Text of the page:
Urban J, Fitzgerald L, Burkhalter B, Staskal D, Harris M, Haws L. 2011. BTEX serum levels in the general U.S. population: An analysis of 2003-2004 NHANES dataset. Presented at the Society of Toxicology’s 50th Annual Meeting, March 6-10, Washington, D.C.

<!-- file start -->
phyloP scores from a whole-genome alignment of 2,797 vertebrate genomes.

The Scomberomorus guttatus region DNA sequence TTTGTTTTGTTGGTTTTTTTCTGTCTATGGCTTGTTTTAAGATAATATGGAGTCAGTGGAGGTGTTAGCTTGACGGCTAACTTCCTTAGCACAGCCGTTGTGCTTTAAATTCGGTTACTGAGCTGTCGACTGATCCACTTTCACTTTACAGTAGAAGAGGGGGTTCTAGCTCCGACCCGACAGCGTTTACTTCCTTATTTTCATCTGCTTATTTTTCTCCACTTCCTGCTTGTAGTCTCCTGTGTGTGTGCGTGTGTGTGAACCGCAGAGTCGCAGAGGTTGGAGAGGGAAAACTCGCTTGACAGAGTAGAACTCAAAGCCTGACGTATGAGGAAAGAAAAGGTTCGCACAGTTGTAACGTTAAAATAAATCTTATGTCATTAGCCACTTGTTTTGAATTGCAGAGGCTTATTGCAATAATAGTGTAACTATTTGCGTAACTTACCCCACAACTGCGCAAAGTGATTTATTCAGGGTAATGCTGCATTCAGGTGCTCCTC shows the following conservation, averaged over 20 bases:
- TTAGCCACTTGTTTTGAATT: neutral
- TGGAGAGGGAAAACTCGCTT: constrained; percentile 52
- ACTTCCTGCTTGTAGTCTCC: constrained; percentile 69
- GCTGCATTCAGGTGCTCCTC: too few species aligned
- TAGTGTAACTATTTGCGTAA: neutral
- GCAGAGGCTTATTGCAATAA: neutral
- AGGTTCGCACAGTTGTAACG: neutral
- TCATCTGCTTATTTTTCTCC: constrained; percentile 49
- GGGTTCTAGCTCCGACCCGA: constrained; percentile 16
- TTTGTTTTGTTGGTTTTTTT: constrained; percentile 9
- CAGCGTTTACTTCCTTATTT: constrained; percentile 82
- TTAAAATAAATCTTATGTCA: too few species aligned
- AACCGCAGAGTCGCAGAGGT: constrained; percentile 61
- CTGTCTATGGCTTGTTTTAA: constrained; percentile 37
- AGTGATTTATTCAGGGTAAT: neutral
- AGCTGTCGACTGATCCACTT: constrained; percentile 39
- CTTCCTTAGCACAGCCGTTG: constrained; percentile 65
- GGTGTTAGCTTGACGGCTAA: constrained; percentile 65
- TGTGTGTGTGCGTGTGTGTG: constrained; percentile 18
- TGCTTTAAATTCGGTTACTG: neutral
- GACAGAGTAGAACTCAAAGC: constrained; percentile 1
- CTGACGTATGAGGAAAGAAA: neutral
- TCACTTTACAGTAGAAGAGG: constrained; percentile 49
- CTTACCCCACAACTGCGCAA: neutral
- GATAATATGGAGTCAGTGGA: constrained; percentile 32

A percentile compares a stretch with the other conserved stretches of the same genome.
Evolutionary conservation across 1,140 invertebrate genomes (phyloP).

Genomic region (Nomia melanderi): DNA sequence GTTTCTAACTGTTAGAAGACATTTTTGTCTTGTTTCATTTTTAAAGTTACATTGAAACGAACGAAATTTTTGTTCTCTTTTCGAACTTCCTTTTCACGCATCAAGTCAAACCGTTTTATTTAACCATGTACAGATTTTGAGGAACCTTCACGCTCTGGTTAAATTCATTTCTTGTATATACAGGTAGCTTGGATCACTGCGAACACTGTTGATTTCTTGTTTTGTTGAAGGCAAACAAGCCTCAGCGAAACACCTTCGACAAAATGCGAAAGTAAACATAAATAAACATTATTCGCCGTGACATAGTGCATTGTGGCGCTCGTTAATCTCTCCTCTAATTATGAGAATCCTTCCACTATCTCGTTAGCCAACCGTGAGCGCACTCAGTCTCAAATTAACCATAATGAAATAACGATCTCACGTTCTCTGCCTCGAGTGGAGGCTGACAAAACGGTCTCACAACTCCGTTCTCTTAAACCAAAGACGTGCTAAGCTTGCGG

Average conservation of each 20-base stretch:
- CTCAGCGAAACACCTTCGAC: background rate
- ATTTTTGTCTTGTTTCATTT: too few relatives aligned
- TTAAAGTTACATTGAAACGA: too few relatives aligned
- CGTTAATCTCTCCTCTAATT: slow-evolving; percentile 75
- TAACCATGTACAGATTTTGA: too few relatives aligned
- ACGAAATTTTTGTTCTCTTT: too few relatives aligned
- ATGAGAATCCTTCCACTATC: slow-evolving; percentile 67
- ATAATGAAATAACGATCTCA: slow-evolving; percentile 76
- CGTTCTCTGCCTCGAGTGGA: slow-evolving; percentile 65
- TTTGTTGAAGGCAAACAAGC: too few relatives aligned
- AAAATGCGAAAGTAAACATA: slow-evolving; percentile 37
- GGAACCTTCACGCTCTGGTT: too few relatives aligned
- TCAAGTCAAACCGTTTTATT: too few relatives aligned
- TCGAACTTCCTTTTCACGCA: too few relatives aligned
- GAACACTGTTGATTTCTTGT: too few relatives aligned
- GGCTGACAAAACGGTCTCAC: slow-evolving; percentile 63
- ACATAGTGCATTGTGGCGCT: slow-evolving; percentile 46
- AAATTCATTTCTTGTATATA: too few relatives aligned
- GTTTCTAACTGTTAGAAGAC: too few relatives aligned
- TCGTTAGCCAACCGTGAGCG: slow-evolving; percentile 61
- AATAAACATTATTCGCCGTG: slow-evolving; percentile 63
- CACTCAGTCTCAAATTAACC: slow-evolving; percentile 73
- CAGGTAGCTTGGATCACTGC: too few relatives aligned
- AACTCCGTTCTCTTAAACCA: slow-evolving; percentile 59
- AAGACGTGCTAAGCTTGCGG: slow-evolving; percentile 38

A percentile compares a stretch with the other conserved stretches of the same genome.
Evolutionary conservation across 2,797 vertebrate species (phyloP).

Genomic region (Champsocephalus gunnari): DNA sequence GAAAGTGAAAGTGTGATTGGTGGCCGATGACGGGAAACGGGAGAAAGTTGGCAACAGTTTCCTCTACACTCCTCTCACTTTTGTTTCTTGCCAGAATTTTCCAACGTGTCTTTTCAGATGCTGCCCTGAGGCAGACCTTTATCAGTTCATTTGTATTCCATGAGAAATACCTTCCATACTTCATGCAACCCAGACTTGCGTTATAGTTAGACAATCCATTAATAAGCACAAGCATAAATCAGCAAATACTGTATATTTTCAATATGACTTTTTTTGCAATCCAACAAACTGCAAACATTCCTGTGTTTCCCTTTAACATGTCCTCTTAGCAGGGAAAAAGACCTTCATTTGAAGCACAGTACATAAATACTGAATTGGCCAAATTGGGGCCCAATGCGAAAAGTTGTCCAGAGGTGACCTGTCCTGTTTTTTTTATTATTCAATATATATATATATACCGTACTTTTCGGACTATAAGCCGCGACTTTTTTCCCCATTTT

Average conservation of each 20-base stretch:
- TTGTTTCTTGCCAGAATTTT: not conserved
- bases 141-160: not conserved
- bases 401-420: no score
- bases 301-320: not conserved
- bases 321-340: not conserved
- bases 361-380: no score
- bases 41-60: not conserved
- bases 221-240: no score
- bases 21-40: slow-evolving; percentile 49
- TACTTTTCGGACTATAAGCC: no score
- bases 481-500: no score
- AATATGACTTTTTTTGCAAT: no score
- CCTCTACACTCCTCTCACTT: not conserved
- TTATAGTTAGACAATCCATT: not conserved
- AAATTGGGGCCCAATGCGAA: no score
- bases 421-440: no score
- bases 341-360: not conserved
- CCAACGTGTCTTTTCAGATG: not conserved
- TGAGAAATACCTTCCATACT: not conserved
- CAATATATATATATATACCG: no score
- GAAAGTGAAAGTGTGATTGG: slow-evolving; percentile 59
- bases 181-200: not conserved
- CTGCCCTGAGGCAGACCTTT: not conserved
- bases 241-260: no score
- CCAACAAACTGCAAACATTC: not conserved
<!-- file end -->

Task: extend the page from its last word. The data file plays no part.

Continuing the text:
Benzene, toluene, ethylbenzene and xylenes (BTEX) are volatile organics compounds that are commonly found in many solvents and petroleum products. Although BTEX compounds are rapidly metabolized and eliminated in the human body, persistent exposure can result in a measurable internal dose. The National Health and Nutrition Evaluation Survey (NHANES) gathers data on a host of chemicals found in the general public and, as such, are useful for interpreting data gathered during exposure investigations designed to assess whether particular individuals are being exposed to chemicals in their environment. The objective of this investigation was to derive serum reference values for the national population using BTEX serum concentration data (ng/ml) from the 2003-2004 NHANES dataset. Weighted summary statistics were calculated for BTEX serum levels using NHANES subset-specific 2-year weights. Data were evaluated by several demographic variables including gender, age, and ethnicity, as well as by smoking status based on two biomarkers for smoking [2,5-dimethylfuran (DMF) and cotinine]. Consistent with prior analyses of earlier NHANES datasets, data distributions for all compounds were right-skewed. m/p-Xylene (median: 0.13, range: 0.02-5.6) and toluene (0.1, 0.02-9.0) had the highest serum levels, followed by benzene (0.03, 0.02-1.4), o-xylene (0.03, 0.02-1.5), and ethylbenzene (0.03, 0.02-1.6). No significant trends were noted when serum concentrations were evaluated by demographic variables. However, smokers had elevated mean and median serum levels for all compounds except o-xylene regardless of the smoking biomarker. While historically cotinine has been the standard smoking biomarker, DMF is now believed to be a better measure of smoking because it is a direct by-product of tobacco smoke. We found serum BTEX levels in smokers were higher when using DMF as the biomarker for smoking activity regardless of statistic (mean, median, 95th percentile). In conclusion, these summary statistics are useful reference values for investigators assessing exposures to BTEX compounds.